An Argument for More Neurodiversity in the Classroom


In elementary school, students aren’t just taught to read, write, or count; they are also taught how to interact with one another. In a “normal” classroom, each student is neurotypical, meaning someone is not on the autism spectrum, while in another classroom there are students who are neurodiverse, meaning they are on the autism spectrum – but why? Why in a classroom does there have to be separation between students with and without autism, and who does it benefit? 

The short answer is, nobody. The separation of students  at such a young age creates such a stigma in their mind. The thought that, if they aren’t allowed in their classroom, “there must be something wrong with them.” Teachers still continue to tell their students to “respect everyone,” and “treat everyone how you wish to be treated,” and that should apply to everyone. Not just people who they’re familiar with. In high schools, we see all the time that students with autism or other disabilities are welcomed into other classrooms, but this is not the same for elementary schools. So why not?

Routinely, autistic students are not in classrooms with other students because there is a belief that it leads to student-on-student bullying. Teachers, parents, and administrators tend to believe their students will treat special education students differently or make them feel like outcasts. Although this fear is reasonable and recognized, it is important for both groups of students to be included and brought together. Students with autism are more likely to feel included in a larger group when in a more “typical” classroom, and students without disabilities are going to become accustomed to those who are different from what the “norm” is – or what they have been taught the “norm” is.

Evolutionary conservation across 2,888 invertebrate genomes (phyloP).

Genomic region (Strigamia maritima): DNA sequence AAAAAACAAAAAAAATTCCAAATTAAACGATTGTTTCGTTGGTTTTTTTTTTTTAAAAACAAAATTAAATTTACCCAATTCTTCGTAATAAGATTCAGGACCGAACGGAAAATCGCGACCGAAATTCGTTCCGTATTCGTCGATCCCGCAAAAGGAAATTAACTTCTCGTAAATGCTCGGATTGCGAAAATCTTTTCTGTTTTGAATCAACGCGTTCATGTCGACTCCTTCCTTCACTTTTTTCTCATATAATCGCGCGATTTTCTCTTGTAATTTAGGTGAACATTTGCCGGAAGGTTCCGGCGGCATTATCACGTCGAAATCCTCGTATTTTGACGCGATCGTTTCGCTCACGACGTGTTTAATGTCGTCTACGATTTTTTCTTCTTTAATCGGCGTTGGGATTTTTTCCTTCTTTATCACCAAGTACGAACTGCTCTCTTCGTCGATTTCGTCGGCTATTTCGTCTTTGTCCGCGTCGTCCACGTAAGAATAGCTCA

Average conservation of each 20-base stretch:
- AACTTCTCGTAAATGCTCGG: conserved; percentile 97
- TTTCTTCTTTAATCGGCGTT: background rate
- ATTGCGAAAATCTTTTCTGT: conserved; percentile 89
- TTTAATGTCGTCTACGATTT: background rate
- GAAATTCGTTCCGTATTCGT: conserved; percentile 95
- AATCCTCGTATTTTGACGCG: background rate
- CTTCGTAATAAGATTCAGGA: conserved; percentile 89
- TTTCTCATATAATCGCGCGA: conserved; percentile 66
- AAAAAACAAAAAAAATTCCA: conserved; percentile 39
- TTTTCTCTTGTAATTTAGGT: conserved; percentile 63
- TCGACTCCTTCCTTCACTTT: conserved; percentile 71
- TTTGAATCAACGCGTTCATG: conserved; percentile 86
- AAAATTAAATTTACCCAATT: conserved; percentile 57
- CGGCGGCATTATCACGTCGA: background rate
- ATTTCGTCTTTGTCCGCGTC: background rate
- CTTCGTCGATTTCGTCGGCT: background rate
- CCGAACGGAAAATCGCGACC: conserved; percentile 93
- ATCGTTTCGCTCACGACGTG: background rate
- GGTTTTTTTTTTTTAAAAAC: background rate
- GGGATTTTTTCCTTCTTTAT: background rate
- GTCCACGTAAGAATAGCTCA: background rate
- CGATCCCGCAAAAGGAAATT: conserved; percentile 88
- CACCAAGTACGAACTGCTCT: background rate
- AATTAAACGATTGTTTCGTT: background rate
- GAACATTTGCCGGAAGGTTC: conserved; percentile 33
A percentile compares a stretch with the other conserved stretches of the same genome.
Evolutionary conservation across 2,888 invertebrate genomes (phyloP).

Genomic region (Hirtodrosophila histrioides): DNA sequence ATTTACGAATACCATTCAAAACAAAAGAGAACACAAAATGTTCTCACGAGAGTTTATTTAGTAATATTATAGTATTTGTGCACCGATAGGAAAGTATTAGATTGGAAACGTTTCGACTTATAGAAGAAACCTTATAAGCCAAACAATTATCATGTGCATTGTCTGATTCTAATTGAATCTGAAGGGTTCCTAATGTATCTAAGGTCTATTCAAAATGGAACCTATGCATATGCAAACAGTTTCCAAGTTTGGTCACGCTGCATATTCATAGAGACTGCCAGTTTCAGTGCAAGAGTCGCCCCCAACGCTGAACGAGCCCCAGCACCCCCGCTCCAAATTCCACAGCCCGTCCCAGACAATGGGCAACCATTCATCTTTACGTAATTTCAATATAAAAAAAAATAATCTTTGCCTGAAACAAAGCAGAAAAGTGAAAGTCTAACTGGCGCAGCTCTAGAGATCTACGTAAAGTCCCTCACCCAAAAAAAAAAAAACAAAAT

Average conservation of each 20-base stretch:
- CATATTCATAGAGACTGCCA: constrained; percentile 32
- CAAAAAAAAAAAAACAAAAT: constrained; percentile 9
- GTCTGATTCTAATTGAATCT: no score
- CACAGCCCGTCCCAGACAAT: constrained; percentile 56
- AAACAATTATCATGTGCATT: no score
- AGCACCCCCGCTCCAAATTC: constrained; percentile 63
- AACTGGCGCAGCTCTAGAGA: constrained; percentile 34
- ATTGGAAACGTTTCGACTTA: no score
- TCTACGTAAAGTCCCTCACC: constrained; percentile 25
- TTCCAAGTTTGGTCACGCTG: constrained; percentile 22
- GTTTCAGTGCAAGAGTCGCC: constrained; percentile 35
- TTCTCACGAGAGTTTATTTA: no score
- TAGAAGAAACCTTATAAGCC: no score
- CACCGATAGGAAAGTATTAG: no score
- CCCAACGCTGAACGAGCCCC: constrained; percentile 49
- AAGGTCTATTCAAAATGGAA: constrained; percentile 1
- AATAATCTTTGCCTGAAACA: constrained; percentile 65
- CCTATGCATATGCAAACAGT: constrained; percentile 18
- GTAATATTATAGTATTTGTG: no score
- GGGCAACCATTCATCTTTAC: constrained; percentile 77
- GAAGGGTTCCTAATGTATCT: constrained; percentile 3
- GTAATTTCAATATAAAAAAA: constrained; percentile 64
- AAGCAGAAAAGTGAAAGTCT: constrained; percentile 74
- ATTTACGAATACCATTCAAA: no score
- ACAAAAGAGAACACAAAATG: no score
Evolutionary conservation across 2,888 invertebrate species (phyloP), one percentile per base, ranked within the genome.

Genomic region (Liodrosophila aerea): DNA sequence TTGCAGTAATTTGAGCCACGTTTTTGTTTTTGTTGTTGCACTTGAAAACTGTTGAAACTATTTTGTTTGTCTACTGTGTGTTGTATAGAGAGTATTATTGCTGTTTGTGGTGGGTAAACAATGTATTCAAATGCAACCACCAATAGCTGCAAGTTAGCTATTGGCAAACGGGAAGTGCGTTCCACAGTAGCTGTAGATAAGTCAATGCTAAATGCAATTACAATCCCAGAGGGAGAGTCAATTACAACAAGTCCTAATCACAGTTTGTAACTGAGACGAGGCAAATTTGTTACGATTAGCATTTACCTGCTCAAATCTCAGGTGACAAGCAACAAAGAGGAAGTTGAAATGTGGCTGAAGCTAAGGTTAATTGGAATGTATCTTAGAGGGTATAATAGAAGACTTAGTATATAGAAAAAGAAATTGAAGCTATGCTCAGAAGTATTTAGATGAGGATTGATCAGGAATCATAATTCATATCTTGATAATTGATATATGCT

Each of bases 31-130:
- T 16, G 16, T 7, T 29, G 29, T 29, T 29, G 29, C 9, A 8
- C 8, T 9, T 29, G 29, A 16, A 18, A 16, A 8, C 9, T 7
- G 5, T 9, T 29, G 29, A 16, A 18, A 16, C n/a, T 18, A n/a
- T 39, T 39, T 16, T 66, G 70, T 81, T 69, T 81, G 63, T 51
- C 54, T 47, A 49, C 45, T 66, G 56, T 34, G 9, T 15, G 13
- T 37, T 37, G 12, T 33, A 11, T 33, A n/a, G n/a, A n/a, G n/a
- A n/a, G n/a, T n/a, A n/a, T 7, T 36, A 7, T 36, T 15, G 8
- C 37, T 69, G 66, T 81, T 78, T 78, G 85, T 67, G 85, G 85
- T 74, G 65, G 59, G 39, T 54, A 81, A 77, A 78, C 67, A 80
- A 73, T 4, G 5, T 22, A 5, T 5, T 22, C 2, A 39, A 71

Caleb James, coach and a case manager for Truman says, “I believe it is a good idea to connect students with special education students at a young age. Growing up and learning in an environment that includes all different types of children will help them be prepared to live and interact in a world with all different types of people.” Case management, the process of working with students who have an IEP (Individualized Education Plan) in a learning environment, is an imperative part of making this happen for elementary schools. There needs to be more connections between both special education students on any part of the spectrum, students with physical disabilities, and students who you always see representing the school – interesting how that works, right? 

If the ISD wants “more diversity” in their education system, there needs to be connections between all kinds of students, with or without disabilities. It’s off-putting to have just neurotypical students, or students who don’t present as the “norm,” to represent us as a district and open community for all kinds of students. As elementary school students age, they are going to be more exposed to different kinds of people, and it’s the job of the administrators and teachers to teach them kindness and respect to all kinds of people. Not having more disability representation in our classrooms and schools, even at a young age, seems to hold back students a lot more, closing them off from the world in an odd way.

Categories: Opinion

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